The security agencies, acting on intelligence reports from the Canadian Security Network, have arrested 18 people and detained a vessel at the Tema Port suspected to be engaged in human trafficking activities from the West African coast to Europe.
Three of the suspects were arrested at the Paga Border while they were attempting to escape to Burkina Faso, while the rest were picked up from their hideouts in Tema.
The MV Ruvuma, supposed to be used in transporting people, is currently under detention at the Tema Fishing Harbour under heavy security guard, while the names of the suspects are being withheld for security reasons.
The acting Director-General of the Ghana Ports and Harbours Authority (GPHA), Mr Richard Abugri Anamoo, yesterday led a Canadian delegation, including the Canadian Special Advisor on Maritime, Human Smuggling and Illegal Migration, Mr Diedrah Kelly, to inspect the vessel at the Tema Fishing Harbour.
He explained that Canadian Intelligence on a vessel being prepared for human trafficking activities alerted the Port Security Network to an invasion by a syndicate of suspected illegal immigrants in Ghanaian waters.
Mr Anamoo said the Tema Port Task Force, comprising the GPHA, National Security, the BNI, the Ghana Maritime Authority, the police, the military, among others, therefore, kept surveillance.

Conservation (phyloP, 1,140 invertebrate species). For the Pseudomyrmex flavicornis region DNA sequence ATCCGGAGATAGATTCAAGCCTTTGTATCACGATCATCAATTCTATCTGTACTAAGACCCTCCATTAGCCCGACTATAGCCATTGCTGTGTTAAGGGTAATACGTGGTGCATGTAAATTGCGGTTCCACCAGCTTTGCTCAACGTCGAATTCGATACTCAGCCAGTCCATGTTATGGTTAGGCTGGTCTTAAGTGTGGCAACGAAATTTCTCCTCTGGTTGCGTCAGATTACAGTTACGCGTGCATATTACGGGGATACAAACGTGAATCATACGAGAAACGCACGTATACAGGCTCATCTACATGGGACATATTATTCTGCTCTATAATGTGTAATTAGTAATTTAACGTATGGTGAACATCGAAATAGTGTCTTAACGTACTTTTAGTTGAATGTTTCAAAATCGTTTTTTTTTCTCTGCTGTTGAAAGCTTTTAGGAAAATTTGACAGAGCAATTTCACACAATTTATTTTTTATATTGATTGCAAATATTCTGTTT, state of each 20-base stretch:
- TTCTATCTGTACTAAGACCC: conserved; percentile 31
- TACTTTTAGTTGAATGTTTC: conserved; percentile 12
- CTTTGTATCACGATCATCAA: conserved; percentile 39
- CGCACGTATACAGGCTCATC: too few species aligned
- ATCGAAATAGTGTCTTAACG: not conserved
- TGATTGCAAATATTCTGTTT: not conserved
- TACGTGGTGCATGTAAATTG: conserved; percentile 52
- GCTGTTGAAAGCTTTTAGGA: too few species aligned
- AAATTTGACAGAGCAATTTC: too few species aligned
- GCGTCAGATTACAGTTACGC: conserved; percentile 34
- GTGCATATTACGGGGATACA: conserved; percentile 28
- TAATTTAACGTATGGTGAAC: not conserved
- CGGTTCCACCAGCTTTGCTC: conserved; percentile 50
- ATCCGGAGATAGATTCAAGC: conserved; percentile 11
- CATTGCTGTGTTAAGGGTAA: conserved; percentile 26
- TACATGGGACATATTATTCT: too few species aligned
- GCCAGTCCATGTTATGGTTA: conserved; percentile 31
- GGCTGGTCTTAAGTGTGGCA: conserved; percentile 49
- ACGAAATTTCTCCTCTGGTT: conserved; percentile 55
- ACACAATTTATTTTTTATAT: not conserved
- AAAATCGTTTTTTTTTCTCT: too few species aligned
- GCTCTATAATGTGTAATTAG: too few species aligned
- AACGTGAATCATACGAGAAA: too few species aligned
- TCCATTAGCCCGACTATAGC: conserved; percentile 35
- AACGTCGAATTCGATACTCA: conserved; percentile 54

The vessel turned out to be the MV Ruvuma, a registered fishing vessel which had docked at the port.
He said about four weeks ago, the Security Network was able to trace the suspects, mostly from South East Asia, to their hideouts where they were arrested and put in custody.
He said information available indicated that the vessel, which was originally a fishing vessel, had been sold to a new owner, who is a Spaniard.
A member of the task force, Mr Patrick Appiah Oppong, who spoke to the media, said there was a syndicate operating along the West Coast luring people into accepting the offer to transport them to Europe.
He said six Sri Lankans were legally flown in to be trained to initially man the vessel but they suspected that there was surveillance on them and, therefore, attempted to escape using the Paga route in the Upper East Region.
Mr Oppong said the Sri Lankans were arrested before they could cross the border, while other immigrants on the vessel went into hiding in Tema.
He said there were 240 Sri Lankans waiting in Togo and Benin to lure people to join the vessel if they had succeeded with their plans.
Earlier at a meeting with Mr Anamoo, Mr Kelly had seen the need for the GPHA to be well equipped to counteract such activities.
Mr Anamoo said the GPHA would need about $10 million to put in place security systems to be able to monitor vessels some 45 nautical miles from the port.
The Security Co-ordinator at the Tema Port, Col Ben Agudogo, and some Canadian officials, including the Canadian High Commissioner in Ghana, Madam Trudy Kernighan, were part of the inspection team on board the detained vessel.